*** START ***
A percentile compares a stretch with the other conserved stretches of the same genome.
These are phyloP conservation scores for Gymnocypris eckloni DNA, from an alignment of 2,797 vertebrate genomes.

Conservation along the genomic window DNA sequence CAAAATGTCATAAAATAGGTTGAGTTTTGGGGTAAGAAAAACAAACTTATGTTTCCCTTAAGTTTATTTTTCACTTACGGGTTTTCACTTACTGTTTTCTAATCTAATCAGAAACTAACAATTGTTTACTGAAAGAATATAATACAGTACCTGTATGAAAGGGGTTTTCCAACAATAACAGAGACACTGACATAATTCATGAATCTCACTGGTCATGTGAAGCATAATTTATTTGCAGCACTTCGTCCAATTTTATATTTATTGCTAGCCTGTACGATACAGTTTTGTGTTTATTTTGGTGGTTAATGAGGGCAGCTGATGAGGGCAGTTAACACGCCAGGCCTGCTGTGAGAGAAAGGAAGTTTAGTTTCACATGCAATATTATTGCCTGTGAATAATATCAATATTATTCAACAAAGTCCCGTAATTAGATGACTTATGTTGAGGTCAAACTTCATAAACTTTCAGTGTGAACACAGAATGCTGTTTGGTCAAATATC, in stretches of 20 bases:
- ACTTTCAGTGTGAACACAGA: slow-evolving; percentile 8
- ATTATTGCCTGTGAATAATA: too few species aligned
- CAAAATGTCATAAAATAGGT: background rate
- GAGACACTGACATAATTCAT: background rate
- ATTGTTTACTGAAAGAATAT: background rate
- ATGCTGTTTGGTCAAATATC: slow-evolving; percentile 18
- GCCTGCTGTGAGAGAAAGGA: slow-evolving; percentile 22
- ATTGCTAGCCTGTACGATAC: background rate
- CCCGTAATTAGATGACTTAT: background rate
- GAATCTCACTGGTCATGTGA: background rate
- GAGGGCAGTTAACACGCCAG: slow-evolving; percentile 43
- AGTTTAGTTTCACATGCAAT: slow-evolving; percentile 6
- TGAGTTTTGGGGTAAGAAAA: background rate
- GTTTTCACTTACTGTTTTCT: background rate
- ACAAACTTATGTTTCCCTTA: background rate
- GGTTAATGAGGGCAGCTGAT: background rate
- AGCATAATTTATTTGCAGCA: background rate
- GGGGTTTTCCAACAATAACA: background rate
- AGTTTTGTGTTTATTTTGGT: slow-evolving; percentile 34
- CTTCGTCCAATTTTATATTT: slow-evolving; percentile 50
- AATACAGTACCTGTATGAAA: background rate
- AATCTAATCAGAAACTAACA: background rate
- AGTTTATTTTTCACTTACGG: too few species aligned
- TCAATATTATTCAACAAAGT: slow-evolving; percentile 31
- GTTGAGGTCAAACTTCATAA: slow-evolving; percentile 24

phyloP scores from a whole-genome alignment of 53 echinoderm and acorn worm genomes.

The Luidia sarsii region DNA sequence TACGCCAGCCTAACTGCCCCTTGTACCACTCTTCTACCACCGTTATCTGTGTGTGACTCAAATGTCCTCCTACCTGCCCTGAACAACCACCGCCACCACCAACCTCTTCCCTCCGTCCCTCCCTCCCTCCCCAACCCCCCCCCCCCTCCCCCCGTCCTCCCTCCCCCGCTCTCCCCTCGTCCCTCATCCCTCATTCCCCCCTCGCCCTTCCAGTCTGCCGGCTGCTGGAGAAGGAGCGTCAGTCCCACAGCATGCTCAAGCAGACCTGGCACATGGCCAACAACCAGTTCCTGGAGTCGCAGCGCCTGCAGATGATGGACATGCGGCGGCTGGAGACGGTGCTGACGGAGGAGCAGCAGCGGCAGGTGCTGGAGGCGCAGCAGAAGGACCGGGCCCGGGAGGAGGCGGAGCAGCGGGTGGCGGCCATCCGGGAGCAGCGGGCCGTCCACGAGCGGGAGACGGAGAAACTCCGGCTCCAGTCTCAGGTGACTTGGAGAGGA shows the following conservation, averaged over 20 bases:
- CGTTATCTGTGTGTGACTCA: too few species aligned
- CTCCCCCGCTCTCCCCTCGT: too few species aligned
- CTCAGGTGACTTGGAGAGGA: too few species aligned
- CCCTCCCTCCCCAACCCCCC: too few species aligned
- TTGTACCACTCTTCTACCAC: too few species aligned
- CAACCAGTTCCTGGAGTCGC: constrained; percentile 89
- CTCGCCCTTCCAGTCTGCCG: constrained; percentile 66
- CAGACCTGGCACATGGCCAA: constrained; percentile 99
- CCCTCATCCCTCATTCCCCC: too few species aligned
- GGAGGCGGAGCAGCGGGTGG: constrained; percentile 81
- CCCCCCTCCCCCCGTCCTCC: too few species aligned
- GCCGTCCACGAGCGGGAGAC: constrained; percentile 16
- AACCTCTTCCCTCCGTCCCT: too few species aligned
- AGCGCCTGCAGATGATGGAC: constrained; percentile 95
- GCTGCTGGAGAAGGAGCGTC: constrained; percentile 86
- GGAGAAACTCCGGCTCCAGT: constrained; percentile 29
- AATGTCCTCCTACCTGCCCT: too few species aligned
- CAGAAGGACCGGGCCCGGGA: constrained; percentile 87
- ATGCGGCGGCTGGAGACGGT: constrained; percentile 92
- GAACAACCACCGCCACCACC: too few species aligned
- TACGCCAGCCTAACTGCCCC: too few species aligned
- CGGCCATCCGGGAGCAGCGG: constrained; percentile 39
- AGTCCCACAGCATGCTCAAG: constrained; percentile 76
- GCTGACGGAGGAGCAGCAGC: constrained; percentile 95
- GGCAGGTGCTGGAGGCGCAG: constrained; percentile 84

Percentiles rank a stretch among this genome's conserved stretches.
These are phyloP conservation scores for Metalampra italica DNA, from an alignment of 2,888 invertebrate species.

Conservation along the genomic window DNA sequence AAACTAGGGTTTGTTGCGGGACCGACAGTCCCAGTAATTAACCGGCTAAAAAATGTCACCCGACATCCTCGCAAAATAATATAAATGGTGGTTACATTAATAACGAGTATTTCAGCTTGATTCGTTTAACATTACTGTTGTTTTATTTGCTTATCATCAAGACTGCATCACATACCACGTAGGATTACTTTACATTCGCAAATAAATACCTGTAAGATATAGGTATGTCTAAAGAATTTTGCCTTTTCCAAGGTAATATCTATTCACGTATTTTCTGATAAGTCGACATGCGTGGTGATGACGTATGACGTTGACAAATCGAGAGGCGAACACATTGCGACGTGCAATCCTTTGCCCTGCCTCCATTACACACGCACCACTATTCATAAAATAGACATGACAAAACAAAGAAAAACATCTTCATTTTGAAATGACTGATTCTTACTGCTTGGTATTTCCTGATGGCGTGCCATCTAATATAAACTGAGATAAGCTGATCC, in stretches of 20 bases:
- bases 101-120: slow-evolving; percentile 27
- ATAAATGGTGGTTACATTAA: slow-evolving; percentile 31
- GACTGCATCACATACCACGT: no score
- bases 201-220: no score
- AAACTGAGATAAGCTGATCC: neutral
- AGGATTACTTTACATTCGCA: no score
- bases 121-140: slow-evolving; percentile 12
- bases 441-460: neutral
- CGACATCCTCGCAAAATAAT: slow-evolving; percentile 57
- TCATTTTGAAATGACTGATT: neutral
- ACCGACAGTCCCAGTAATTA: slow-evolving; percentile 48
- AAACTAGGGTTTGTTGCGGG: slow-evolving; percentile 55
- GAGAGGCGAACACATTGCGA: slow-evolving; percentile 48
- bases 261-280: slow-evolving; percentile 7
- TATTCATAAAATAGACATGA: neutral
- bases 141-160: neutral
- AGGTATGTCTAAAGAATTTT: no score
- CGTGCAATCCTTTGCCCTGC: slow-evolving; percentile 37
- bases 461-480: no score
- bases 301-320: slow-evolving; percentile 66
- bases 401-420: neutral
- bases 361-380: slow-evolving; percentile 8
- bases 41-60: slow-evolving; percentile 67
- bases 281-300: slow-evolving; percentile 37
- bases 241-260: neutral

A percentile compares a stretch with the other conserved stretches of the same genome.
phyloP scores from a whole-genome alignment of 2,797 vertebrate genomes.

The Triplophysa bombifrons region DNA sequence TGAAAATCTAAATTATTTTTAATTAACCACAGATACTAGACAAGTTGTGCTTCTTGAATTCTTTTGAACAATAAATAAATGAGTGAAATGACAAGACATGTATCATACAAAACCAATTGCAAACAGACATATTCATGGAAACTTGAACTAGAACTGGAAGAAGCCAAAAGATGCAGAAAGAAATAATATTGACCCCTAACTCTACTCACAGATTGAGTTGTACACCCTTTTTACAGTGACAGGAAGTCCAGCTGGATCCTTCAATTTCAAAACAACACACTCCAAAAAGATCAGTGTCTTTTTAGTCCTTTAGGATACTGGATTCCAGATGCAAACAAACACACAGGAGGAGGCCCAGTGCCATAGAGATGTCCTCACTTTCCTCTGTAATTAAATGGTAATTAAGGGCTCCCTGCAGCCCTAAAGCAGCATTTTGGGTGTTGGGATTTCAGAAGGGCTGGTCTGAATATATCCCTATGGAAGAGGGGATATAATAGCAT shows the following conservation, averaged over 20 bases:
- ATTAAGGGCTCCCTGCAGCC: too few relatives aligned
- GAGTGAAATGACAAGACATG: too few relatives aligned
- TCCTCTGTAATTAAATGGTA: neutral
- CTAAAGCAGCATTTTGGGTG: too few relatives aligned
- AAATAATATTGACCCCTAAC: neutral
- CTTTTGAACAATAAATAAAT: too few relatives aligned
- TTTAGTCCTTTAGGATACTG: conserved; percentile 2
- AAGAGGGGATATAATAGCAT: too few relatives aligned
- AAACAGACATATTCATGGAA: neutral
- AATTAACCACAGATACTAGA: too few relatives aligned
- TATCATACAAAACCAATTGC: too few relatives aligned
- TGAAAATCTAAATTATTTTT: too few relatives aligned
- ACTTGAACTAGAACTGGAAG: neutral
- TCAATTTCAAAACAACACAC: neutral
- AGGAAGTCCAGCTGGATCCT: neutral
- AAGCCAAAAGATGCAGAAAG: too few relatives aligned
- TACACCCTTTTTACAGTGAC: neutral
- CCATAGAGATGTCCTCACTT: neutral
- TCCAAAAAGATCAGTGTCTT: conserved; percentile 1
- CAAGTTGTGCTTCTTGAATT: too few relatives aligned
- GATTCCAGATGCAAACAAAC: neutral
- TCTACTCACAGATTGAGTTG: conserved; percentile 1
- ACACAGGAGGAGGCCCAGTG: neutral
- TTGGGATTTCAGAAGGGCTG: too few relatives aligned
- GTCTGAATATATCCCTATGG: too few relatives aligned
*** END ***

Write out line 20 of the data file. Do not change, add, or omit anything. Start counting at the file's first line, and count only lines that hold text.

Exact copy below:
- AGCATAATTTATTTGCAGCA: background rate